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Old Men in Love Hardcover – 1 Oct 2007

3.6 out of 5 stars 5 customer reviews

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Product details

  • Hardcover: 320 pages
  • Publisher: Bloomsbury Publishing PLC; First Edition edition (1 Oct. 2007)
  • Language: English
  • ISBN-10: 0747593531
  • ISBN-13: 978-0747593539
  • Product Dimensions: 16.5 x 24.1 x 2.5 cm
  • Average Customer Review: 3.6 out of 5 stars  See all reviews (5 customer reviews)
  • Amazon Bestsellers Rank: 1,129,571 in Books (See Top 100 in Books)

Product Description

Review

`As Jonathan Coe once put it in an essay on Gray's 1982, Janine (1984), you get an immediate sense of being "in thoroughly genial if eccentric company"... There's something appealingly direct about the way his characters get to grips with political questions.' -- Christopher Tayler, Guardian

`Bloomsbury has done this handsomely, making of Tunnock's tales a gorgeous object in eye-bending blue and silver...... Gray's startling imagination fizzes throughout ... beautiful, inventive, ambitious and nuts' -- Sophie Harrison, Sunday Times

`I've always admired the style and polish of his work' -- Tibor Fischer, Financial Times

`Old Men in Love is an Escher book, a book of recursions, a perverse self-parody ... this is a beautiful book, printed in black and Saltire blue, with a silk ribbon bookmark, inlaid cover and the author's own striking illustrations' -- James Purdon, Observer

`Alasdair Gray, it seems, is unwilling to muck about with a good formula... A work of some genius... If you like Alasdair Gray, this has it all.' -- Tim Martin, Independent on Sunday

About the Author

Alasdair Gray is the author of the Whitbread and Guardian Prize-winning novel Poor Things and the story-collection Ten Tales Tall and True.


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Customer Reviews

3.6 out of 5 stars
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Top Customer Reviews

Format: Hardcover
To read Alasdair Gray, a man who interrupts his own interruptions, is a joyful nosedive into freewheeling post-modernist headspin. The only way to do it is to let go, let it happen and trust the author's bounce will keep you from smacking into the ground. Old Men in Love, how do I love that title, repays that trust. Gray has enough bounce to keep us all up in the air. Here the main character takes the biscuit. John Tunnock - and, yes, you're probably supposed to wonder if that's toilet and teacake or anything else that goes with too much tea - is a wheeze, dead in mysterious circumstances, brought to life by his diaries, a writer who failed to write three novels. Why three? Why not seven, or forty seven? There is a reason. Gray is examining himself in this novel. The three unwritten novels derive from three plays written by Gray 30 to 40 years ago, set in the Athens of Socrates, in Renaissance Florence and Victoria's Britain.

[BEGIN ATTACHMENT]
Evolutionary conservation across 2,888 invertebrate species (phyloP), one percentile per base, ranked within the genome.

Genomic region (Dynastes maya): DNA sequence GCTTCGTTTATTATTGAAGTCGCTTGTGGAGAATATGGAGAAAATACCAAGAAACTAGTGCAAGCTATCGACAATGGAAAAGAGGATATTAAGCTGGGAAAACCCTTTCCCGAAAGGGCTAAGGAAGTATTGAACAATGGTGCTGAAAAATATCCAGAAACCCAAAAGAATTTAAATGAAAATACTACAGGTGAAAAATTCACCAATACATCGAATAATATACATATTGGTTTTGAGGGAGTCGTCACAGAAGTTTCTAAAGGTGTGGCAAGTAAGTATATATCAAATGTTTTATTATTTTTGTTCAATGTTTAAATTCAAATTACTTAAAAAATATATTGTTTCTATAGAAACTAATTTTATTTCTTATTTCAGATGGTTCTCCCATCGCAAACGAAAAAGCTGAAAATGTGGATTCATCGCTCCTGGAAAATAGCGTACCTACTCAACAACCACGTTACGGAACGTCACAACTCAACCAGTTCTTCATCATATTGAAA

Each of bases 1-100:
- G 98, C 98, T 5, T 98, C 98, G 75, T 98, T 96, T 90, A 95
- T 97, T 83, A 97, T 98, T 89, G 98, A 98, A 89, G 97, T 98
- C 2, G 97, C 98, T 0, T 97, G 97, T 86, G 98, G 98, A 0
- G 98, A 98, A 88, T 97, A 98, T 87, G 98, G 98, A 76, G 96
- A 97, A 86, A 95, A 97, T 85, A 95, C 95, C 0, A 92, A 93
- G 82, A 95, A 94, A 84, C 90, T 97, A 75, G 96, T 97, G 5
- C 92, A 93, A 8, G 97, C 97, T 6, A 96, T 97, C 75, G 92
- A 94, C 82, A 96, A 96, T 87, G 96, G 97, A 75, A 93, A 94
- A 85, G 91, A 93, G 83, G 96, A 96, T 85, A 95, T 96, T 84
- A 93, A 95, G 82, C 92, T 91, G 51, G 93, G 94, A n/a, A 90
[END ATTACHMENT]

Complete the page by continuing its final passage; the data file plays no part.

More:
When reading Gray erroneous questions tag onto every given fact. You suspect clues or trickery or just plain playfulness as this master of verve draws you into a verbal Alice-through-the-looking-glass world where you pretty much write your own story led by the maddest hatter at that proverbial tea-party. Or at least, I do, playing constantly suspicious, because the innocuous breezy side-step will, in the end, and long after you dismissed it, turn out to be the point. Playing himself in his own novel, Gray responds to the question 'End notes or footnotes' with 'Marginal notes. I like widening my readers' range of expectations.' There we have it, wider they cannot be. Don't expect storytelling. This is philosophical meandering around topics that range from Iraq to the tug-of-war between art and commerce.
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Format: Hardcover Verified Purchase
havent read a word yet but the presentation, dustsheet, art work, original headers, footers, chapter head doodles, paper stock quality, ribbon,occasional full & part page illustrations, font choice, all a step up from all but pricey art books. If the prose is a patch on Lanark I expect to purr.
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Format: Paperback
As brilliant as you would expect from the incomparable Gray. Not up there with 1982, Janine or Poor Things, but still better than around 90% of all other modern English language novelists. Read this.
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Format: Paperback Verified Purchase
Didn't finish the book. It seemed like a dreamed up a plot to recycle old deleted material.
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Format: Paperback Verified Purchase
I thought I'd give this author another try having failed many years ago to get to grips with his earliest novel. Potentially this novel is an interesting read but I didn't appreciate the long historical diversions from the main plot. I just didn't get the point of it all.

Now I know this marks me down as a complete philistine since the chattering classes seem to be unanimous in praising this author. Too bad. For me the book was a disappointing experience. For my money there are more enjoyable books even if they won't impress one's friends so much.
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